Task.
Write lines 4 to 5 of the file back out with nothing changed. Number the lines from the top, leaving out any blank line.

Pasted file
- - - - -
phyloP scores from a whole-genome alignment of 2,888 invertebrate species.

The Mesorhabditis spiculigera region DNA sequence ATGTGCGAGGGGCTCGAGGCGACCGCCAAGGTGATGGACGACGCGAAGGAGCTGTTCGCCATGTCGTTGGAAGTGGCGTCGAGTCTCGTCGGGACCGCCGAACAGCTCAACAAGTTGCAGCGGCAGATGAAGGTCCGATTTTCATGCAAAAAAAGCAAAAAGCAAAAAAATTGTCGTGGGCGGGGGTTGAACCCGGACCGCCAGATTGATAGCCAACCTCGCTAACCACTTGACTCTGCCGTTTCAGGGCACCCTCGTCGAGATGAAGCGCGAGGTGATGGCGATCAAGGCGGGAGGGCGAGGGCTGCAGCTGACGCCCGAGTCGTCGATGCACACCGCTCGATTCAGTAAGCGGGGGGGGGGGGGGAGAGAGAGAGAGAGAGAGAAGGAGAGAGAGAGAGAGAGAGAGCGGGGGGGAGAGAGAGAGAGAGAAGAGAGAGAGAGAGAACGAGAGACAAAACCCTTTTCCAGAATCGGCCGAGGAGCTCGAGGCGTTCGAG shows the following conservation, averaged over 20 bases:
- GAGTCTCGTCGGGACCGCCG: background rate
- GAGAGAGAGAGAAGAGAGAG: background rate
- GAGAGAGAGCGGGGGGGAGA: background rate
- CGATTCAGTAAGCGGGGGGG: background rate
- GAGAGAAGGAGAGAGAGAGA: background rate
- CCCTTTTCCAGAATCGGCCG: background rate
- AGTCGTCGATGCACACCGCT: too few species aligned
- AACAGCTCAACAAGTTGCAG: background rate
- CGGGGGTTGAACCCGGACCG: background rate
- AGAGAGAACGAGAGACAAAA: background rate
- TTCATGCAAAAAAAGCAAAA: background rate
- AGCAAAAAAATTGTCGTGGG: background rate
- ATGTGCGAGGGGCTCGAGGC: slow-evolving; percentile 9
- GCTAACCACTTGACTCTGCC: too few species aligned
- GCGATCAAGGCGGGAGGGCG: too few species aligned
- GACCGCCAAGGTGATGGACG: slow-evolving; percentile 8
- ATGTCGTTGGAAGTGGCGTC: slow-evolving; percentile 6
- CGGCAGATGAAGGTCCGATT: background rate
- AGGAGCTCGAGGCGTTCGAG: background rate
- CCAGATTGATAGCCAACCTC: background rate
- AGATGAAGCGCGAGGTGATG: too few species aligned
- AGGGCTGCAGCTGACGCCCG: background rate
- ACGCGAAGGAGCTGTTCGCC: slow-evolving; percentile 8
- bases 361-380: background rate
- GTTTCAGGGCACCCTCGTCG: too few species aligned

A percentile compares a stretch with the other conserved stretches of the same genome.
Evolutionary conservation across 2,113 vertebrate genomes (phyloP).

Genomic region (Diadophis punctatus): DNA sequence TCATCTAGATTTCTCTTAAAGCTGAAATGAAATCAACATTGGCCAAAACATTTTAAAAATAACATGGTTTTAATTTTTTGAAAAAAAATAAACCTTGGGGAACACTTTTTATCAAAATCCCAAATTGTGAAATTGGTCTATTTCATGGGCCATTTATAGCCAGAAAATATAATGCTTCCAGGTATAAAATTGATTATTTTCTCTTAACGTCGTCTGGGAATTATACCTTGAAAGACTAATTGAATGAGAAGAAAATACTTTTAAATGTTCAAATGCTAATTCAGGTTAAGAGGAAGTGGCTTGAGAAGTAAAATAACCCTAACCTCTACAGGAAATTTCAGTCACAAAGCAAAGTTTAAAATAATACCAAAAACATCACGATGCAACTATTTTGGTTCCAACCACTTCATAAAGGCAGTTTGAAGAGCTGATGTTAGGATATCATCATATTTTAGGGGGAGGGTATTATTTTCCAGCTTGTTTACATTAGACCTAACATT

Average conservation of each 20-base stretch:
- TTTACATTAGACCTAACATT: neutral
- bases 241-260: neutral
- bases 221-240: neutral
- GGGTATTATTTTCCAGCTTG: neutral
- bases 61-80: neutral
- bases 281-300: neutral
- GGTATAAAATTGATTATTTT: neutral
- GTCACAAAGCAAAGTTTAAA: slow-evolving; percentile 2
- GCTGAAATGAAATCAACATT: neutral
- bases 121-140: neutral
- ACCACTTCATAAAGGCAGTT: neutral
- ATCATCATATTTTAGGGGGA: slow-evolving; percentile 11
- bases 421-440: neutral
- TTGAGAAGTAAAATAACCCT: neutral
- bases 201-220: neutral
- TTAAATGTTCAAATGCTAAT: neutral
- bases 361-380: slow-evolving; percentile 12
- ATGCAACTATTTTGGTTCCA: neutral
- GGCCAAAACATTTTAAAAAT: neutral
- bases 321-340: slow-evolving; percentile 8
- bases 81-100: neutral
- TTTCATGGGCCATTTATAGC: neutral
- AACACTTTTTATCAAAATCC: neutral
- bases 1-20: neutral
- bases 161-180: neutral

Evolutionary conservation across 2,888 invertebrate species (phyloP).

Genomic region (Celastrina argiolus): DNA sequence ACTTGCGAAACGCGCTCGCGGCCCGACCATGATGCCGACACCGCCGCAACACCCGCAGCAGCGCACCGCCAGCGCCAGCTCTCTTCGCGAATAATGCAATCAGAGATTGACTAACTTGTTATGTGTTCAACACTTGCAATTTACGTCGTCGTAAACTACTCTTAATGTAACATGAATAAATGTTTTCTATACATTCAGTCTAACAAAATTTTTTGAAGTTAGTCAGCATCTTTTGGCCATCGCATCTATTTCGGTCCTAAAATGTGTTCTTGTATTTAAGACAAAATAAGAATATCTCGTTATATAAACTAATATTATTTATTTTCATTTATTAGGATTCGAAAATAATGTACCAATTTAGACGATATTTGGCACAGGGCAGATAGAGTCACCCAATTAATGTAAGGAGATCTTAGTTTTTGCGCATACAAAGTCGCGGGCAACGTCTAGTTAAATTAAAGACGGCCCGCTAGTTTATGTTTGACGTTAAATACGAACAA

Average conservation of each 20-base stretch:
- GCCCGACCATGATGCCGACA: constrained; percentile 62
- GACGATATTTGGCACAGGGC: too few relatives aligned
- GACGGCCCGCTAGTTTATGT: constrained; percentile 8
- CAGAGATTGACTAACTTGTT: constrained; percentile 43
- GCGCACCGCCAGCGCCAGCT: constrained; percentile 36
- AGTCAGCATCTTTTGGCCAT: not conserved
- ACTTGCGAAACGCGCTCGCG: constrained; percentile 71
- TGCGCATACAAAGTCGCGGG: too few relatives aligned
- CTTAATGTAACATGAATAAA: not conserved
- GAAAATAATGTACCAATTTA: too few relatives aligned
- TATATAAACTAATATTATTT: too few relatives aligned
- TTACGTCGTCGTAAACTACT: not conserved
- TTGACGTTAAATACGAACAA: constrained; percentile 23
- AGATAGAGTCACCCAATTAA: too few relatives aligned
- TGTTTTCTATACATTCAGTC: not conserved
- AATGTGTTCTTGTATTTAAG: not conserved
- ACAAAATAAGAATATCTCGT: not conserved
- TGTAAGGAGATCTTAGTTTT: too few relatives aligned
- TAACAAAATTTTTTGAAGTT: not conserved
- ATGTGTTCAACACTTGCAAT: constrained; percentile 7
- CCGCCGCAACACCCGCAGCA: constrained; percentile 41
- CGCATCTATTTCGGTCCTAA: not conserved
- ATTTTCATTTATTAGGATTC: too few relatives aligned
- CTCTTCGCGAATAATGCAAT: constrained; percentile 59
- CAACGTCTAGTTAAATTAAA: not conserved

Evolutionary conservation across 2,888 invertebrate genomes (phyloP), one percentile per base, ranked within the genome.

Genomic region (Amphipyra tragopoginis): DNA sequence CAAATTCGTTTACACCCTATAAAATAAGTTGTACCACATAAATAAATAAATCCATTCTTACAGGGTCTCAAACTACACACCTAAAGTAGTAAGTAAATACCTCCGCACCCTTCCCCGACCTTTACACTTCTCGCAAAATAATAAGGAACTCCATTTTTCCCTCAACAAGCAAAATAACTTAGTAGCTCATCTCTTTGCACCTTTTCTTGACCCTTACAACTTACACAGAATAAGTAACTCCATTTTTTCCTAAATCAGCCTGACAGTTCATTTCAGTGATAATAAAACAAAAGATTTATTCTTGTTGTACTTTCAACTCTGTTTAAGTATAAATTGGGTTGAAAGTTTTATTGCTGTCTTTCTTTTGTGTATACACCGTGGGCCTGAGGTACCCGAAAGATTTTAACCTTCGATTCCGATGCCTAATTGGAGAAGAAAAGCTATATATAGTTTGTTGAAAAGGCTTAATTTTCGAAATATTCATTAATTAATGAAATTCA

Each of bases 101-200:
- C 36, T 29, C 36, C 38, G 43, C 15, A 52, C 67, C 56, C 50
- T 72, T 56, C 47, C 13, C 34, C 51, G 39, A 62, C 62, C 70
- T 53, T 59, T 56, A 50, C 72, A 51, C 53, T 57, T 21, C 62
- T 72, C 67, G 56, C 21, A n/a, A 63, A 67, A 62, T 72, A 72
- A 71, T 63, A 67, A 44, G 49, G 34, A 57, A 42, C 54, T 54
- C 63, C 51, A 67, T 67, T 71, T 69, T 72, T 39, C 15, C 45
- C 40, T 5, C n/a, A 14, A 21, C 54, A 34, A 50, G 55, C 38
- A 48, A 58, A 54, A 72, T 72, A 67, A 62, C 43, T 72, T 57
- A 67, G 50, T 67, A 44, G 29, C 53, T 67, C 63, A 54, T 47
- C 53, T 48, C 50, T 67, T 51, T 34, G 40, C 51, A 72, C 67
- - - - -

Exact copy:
- GAGAGAGAGAGAAGAGAGAG: background rate
- GAGAGAGAGCGGGGGGGAGA: background rate